But I digress again. The few hundred LPs were mainly Western and Hindustani classical. It was a great collection. Almost everything you could think of was there. (The only systematic omission that I detected later on was Wagner. I wonder why.) The 52 tapes, on the other hand, were a wild, totally eclectic mixture. Some of them had backups of the LPs, especially my parents' favorites (such as a bunch of Bach's solo violin sonatas, performed by Grumiaux. One of the most rewarding things I ever did in my life was last year, when I discovered a DVD of some of these pieces... for my parents to enjoy on their new system -- the one that's replaced the old rig; the one that my mother says is too complicated for her to play.) Some of the other tapes had traces of evidence of my father's fanaticism -- all the Beatles albums, copied from who knows where. (I spent a few hours as a teenager trying to get the right names onto the tracks.) Some of the tapes had copies of FM broadcasts, again, a complete mixture. And there were some traces of random bootlegging. Two songs here, three more there, sometimes as filler, with nary a note to trace.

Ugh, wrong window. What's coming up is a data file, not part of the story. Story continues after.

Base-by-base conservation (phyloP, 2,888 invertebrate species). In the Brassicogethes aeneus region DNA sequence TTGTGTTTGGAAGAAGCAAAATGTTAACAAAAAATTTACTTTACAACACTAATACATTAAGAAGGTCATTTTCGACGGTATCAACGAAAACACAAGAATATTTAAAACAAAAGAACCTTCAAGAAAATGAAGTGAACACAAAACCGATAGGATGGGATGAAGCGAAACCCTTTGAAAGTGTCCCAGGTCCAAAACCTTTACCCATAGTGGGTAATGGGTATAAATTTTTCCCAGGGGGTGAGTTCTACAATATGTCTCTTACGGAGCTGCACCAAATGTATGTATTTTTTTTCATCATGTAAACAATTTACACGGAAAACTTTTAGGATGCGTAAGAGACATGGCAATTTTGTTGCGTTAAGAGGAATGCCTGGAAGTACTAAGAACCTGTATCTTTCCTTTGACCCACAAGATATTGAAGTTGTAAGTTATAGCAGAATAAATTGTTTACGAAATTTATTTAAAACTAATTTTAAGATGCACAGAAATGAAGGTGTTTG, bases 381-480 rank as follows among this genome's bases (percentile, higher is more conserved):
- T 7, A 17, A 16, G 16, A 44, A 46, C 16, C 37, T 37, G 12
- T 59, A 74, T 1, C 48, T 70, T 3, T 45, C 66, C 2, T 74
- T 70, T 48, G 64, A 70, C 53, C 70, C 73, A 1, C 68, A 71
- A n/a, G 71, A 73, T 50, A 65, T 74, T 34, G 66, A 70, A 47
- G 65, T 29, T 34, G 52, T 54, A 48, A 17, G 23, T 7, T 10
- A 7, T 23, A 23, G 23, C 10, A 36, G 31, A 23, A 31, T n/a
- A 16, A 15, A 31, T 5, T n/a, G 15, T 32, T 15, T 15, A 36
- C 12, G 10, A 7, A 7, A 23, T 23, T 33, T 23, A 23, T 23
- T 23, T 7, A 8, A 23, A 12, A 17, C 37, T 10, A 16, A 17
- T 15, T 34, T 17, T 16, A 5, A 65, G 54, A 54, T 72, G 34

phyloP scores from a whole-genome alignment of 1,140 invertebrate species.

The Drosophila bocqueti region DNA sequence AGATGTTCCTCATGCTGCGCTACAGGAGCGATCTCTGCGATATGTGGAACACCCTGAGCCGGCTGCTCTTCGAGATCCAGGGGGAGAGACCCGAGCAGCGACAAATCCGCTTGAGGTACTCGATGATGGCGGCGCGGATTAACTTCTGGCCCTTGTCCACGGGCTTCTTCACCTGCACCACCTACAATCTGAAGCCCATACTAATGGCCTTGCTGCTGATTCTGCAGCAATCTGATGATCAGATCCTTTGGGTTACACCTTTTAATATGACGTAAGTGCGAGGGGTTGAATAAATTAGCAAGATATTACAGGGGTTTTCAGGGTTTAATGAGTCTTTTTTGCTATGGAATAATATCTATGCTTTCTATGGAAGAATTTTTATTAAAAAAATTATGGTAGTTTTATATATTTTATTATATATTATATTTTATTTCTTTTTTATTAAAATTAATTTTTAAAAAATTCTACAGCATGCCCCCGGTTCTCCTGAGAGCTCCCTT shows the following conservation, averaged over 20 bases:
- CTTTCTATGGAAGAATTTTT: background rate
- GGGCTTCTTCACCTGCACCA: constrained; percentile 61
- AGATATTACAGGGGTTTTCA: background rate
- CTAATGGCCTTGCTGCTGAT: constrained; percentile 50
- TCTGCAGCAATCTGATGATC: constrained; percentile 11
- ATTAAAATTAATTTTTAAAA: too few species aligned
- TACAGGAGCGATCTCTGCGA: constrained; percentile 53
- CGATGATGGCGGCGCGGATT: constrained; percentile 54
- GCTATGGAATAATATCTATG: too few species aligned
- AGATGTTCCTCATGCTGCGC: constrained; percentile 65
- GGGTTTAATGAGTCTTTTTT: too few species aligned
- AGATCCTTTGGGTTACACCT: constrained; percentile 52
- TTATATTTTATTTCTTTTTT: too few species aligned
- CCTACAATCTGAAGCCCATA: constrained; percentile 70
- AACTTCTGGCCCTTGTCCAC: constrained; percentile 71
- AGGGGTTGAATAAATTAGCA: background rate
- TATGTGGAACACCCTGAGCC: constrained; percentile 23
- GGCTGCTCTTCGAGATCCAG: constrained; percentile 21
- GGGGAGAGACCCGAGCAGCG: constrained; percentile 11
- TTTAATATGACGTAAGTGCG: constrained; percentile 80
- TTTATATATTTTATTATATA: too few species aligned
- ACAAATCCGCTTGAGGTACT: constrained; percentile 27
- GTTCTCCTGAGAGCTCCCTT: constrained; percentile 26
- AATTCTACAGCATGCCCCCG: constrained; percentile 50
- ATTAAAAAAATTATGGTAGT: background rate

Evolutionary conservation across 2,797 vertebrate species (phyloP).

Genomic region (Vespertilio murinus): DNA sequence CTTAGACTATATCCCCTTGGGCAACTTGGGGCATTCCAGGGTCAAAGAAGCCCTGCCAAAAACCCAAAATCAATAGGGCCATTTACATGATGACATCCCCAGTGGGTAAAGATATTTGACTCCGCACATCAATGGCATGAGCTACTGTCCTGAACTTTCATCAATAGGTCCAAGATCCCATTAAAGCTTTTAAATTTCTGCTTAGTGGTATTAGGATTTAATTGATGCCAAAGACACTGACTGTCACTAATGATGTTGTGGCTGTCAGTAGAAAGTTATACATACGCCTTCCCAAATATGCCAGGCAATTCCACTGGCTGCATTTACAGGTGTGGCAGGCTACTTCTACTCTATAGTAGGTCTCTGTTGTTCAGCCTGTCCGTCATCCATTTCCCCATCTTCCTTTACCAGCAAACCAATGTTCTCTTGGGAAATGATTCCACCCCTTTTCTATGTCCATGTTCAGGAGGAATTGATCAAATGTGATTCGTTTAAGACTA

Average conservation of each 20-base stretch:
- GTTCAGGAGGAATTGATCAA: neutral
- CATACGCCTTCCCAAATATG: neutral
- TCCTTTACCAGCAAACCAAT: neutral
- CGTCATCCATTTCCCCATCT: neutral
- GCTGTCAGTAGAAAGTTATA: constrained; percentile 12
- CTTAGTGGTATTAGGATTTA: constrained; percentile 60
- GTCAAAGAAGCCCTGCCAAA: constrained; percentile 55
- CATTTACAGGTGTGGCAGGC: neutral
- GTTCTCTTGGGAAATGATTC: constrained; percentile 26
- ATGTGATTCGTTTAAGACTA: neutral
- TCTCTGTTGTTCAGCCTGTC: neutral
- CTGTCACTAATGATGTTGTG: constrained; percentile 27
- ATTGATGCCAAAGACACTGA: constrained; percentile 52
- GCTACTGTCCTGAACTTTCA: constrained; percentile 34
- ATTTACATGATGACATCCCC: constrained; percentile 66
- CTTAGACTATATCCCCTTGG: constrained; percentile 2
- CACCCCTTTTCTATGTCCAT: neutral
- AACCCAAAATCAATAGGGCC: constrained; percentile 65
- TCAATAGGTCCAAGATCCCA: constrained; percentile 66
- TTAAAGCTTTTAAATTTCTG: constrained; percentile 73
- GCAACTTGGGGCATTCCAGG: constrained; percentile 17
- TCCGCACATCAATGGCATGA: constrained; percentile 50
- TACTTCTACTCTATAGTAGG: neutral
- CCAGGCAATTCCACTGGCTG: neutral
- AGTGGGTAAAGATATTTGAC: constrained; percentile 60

One such random item was a pair of songs labeled as "Earth Band", the two tracks being called "Martha's Madman" and "Quinn the Eskimo". For once, my father got it almost right. Till date, these remain the only two tracks played by the group that was actually known as "Manfred Mann's Earth Band", that I have heard. The Internet tells me that these two tracks appeared consecutively as the last two tracks on an album released in 1978, which means my father flicked them off someone well after he left America. Back then, I wasn't even sure of the difference between The Earth Band and Rare Earth, another odd entry in their collection. I loved both bands, but seriously, back then I don't think I even made the distinction between the two, because for all you knew they might just be the same band labeled differently, and anyway all that mattered was that I really liked both bands and as for the Earth Band, I liked both tracks. The Mighty Quinn, of course, is a Dylan special so that justified my liking it once I had turned sixteenish. Martha's Madman grew to be one of those childhood memories that I the young adult wasn't ashamed of.